The Black Keys are a band that first hit the music scene in 2002, and the power duo from Ohio has been on a steady rise ever since. Their first six albums have awarded them some critical acclaim and a strong underground following that has slowly leaked into the mainstream. Their music has been featured in commercials, several hit television shows (Dexter, Big Love, Entourage, Eastbound & Down, they even provided the theme to Hung), and feature films (RockNRolla, Cloverfeild, Zombieland). Odds are, even if you’ve never heard of them, you’ve heard them. These days, their commercial success appears to be transcending background music, as their latest effort Brothers hit #3 on the Billboard Charts in late May.

The opening track "Everlasting Light" sets a nice tone for a album that is rhythmic, narrative, and soulful. The first few tracks let you know that the bluesy sound that the Keys have been offering up for most of the passed decade is still very much alive, but with a new layer of haunt that shows real progression. "Tighten Up" (produced by DJ Dangermouse) starts a line of several songs that have a timeless, radio-ready quality. "Howlin’ for You" is the type of track that will get even the most passive listener tapping their foot and bopping their head (I’ll put two-weeks pay on this song ending up in one of these vampire/werewolf smashups that are on screens everywhere).

Their is a whole lot of new sound coming from The Black Keys on this album, but it’s not too far from the thick tones and quirky sounds the band has graced us with before. Tracks like "The Only One," “Too Afraid to Love You," and "The Go Getter" proves that their work with DJ Dangermouse (who produced their last album, Attack & Release) has added a permanent, dynamic styling to their old school sound. If you close your eyes while listening to "Ten Cent Pistol" you will be treated to a gritty collection of moving pictures that tell a story with guitar, drums, and Dan Auerbach’s expressive vocals. This is hearty food for your repeat button.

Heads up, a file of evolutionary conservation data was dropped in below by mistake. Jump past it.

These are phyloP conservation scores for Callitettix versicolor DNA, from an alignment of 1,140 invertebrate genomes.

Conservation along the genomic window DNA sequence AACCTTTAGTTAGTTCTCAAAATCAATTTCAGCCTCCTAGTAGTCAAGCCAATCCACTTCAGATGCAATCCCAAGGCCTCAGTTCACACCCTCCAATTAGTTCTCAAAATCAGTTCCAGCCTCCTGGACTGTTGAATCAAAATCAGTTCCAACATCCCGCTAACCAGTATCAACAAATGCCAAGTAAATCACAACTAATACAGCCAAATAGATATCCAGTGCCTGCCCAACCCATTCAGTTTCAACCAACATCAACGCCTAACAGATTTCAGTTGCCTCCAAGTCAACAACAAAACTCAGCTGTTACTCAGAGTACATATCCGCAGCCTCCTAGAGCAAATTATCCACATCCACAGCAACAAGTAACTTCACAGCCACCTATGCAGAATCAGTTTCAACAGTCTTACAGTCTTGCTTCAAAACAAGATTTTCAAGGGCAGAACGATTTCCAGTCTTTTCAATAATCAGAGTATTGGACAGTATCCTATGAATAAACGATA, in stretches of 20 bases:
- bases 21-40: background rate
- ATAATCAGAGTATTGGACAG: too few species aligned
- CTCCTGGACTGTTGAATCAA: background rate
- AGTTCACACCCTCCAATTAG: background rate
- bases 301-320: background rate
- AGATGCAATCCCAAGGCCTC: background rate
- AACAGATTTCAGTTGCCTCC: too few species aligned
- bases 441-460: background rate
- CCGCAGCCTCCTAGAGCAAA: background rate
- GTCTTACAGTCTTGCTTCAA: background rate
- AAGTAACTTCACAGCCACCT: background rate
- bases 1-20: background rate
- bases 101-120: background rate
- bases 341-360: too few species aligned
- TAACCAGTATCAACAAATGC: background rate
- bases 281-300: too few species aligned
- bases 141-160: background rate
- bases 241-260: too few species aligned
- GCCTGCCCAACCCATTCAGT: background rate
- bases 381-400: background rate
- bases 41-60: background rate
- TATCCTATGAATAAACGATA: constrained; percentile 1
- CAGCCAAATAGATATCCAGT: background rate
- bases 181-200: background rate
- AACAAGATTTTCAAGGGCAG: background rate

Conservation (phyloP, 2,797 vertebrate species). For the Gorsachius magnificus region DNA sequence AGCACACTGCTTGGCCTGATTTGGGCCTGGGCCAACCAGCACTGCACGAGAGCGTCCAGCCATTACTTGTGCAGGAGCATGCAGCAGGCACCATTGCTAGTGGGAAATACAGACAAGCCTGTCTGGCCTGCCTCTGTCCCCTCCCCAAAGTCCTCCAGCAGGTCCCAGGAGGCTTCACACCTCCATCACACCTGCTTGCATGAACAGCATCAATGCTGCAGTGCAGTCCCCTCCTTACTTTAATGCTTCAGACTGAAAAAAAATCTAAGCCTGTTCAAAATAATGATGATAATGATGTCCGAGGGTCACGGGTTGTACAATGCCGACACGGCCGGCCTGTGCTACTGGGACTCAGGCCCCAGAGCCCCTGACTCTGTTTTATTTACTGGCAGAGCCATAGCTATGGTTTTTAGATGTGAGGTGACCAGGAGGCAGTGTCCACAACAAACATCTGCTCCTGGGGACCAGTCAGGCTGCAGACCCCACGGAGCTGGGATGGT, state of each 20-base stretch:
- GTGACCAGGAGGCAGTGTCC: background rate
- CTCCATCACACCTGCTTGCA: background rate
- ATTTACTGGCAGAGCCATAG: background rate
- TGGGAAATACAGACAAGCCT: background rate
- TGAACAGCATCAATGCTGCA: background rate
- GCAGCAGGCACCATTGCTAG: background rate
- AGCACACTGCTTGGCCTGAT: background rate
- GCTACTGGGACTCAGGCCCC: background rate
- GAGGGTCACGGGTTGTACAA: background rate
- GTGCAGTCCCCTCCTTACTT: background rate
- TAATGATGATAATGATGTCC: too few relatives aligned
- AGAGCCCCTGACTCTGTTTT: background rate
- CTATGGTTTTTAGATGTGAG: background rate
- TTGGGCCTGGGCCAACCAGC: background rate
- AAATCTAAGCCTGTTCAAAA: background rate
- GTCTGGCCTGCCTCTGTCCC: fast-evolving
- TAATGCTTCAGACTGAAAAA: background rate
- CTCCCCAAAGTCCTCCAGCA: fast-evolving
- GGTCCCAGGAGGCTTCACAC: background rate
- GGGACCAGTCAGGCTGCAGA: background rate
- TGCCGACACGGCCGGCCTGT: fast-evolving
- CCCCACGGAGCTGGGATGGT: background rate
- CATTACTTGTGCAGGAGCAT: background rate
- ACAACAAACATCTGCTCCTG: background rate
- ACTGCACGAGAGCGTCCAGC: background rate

The title track kicks off the back end of the album, where things slow down a bit. You will notice that the placement of tracks on this album in definitely deliberate. In a time where music consumers buy tracks online one at a time, it is evident that the group was looking to create a true listening experience on Brothers. The last two tracks "Never Gonna Give You Up" and "These Days" will make any listener feel like they are taking one of those relaxing, introspective drives home at 4 a.m.

This album is a monumental success for the two piece blues band that began recording albums in drummer Patrick Carney’s basement. There is a definite appeal to what these guys are doing, and if Brothers gets you moving then taking a stroll through their earlier work will pay serious audio dividends.

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